State Ethics Commission Director Robert Harris speaks to editors during ed board meeting held at the Civil Beat office.
State Ethics Commission Director Robert Harris says his office is in discussion with the Hawaii State Judiciary regarding oversight. (Cory Lum/Civil Beat/2022)

The idea of ethics oversight of the judiciary was proposed by Wesley Fong, the chair of the ethics commission. He is an attorney and an adjunct professor who teaches law and ethics at the University of Hawaii.

“The public has asked about the oversight of the Judiciary in light of what’s happening in our United States Supreme Court, and I think a lot of you know that the United States Supreme Court has adopted a code of ethics,” Fong said at the commission’s meeting.

He noted that SCOTUS would self-monitor its own conduct, something Fong suggested was not an ideal situation.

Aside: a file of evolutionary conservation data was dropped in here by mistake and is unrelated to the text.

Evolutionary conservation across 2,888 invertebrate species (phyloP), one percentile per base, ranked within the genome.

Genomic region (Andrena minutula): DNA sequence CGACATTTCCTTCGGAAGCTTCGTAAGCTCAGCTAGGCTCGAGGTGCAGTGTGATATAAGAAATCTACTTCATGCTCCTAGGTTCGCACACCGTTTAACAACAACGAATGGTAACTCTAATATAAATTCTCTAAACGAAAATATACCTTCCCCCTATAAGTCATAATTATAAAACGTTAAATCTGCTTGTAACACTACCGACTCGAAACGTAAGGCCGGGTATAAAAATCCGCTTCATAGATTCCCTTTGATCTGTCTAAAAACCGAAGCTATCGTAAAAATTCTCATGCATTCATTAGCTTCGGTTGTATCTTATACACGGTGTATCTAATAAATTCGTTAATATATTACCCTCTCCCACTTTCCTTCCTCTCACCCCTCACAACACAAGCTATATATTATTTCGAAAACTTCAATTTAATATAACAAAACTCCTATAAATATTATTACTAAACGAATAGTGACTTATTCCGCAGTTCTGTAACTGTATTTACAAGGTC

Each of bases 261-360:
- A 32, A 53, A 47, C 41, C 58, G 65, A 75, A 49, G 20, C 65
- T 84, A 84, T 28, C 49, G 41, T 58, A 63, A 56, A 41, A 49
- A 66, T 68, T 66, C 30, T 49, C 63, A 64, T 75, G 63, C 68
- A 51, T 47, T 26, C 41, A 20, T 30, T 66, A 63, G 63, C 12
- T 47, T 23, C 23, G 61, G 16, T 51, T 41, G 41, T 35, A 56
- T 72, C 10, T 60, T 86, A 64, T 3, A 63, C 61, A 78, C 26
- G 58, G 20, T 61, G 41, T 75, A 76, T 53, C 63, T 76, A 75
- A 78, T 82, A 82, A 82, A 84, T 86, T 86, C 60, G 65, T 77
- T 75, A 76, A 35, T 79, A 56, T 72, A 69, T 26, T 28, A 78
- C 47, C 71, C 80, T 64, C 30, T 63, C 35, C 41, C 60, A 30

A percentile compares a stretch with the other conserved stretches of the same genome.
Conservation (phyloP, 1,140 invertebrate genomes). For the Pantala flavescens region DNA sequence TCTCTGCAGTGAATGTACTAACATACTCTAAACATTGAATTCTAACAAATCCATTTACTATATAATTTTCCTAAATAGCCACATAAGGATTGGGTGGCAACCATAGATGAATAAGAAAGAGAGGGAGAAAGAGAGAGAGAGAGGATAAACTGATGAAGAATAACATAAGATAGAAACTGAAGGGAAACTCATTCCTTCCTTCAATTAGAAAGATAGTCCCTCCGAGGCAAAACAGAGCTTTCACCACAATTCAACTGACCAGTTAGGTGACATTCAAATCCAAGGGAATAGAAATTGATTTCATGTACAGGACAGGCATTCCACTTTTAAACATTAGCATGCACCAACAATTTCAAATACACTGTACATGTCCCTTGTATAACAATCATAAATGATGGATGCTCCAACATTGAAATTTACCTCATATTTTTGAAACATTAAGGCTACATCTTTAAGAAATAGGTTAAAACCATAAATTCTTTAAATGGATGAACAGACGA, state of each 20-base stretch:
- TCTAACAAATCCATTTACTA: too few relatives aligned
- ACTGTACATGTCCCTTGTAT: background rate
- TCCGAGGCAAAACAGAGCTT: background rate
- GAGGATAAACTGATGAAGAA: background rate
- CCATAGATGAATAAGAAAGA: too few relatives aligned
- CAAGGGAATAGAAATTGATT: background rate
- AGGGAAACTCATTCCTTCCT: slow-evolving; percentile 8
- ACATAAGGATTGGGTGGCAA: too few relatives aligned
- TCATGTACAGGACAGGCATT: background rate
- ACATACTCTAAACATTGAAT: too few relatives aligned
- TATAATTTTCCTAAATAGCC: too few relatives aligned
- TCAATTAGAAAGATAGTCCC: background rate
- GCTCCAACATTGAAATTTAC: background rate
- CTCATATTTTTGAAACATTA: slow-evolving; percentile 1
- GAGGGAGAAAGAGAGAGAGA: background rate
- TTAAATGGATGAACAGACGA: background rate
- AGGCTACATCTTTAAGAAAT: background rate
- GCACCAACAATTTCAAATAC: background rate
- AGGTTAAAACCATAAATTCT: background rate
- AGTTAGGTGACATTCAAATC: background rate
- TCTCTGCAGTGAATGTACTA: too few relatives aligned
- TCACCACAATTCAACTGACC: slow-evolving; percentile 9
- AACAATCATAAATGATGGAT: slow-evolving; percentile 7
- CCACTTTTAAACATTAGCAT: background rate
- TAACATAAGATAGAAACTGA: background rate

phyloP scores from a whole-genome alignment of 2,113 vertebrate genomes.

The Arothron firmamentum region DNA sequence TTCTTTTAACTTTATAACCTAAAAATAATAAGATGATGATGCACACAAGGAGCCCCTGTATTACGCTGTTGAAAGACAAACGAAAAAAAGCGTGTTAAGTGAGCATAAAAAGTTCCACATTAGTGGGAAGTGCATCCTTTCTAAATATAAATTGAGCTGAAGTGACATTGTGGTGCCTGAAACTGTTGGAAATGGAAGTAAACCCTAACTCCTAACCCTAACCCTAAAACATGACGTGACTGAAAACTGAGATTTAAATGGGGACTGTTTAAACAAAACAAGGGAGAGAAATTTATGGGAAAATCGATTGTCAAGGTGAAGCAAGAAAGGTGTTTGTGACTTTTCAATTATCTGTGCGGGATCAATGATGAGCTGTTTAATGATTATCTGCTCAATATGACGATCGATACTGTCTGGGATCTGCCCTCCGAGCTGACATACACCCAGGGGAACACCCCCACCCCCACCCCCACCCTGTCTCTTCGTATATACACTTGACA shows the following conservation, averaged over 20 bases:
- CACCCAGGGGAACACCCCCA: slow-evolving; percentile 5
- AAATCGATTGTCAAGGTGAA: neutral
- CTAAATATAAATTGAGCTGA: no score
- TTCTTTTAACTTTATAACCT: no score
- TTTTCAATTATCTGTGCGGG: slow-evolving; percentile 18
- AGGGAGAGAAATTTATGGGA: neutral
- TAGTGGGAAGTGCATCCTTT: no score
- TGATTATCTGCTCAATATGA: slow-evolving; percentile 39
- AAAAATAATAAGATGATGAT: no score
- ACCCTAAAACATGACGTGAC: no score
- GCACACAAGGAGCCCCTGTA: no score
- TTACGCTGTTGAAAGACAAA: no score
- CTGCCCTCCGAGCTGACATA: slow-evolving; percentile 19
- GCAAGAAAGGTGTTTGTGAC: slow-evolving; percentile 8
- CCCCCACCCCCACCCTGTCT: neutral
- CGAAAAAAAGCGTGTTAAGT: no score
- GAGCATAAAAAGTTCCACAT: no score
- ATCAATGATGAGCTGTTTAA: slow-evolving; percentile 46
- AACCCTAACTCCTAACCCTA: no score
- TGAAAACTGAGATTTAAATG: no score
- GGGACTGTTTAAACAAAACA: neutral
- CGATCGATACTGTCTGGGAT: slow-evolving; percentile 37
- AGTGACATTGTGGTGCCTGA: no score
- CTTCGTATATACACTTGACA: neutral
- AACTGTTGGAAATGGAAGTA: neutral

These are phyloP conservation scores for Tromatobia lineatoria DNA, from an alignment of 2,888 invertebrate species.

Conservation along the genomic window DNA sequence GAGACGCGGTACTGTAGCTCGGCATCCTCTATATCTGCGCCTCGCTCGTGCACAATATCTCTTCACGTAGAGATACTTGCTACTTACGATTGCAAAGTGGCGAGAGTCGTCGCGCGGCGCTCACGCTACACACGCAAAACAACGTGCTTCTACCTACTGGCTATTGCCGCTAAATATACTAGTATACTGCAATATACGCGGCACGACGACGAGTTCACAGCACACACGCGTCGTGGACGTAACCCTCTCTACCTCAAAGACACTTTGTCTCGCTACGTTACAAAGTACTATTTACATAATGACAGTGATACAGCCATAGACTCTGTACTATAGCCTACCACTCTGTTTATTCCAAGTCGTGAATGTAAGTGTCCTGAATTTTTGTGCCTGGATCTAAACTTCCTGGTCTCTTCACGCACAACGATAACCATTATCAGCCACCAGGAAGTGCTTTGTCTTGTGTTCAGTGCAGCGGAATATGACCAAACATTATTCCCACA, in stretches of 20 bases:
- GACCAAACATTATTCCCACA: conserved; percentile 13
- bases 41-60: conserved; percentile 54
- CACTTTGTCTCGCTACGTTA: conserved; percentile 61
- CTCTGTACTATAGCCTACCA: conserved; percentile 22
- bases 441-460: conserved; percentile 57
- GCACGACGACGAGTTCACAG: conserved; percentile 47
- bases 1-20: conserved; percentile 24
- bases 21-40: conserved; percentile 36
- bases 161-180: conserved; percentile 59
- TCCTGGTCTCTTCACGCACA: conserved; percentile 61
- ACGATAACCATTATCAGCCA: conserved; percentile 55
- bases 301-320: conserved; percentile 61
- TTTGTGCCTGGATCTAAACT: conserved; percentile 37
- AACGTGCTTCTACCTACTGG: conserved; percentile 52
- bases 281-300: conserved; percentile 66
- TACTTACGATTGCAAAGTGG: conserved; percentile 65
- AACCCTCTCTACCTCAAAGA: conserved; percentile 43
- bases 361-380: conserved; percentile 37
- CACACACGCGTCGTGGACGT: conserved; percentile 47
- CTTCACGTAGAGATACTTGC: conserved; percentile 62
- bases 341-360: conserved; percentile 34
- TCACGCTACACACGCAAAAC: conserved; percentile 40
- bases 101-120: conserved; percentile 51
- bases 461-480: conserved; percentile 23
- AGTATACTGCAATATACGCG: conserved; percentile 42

But Fong said he was pleased that “our judicial family is receptive to our exploring an oversight for the Judiciary. So stay tuned. We will be having a meeting with them and see if we can resolve this concern.”

Whether anything comes out of the discussion, of course, remains to be seen. It’s not clear whether the Legislature would consider legislation to cast greater scrutiny over the Judiciary, whether a governor would sign such legislation and whether the Judiciary would accept it.

But the state Senate and House of Representatives appear to take judicial ethics seriously. They unanimously approved a Senate concurrent resolution in the 2023 session that “strongly” urged SCOTUS to adopt “a formal code of ethics” for the justices.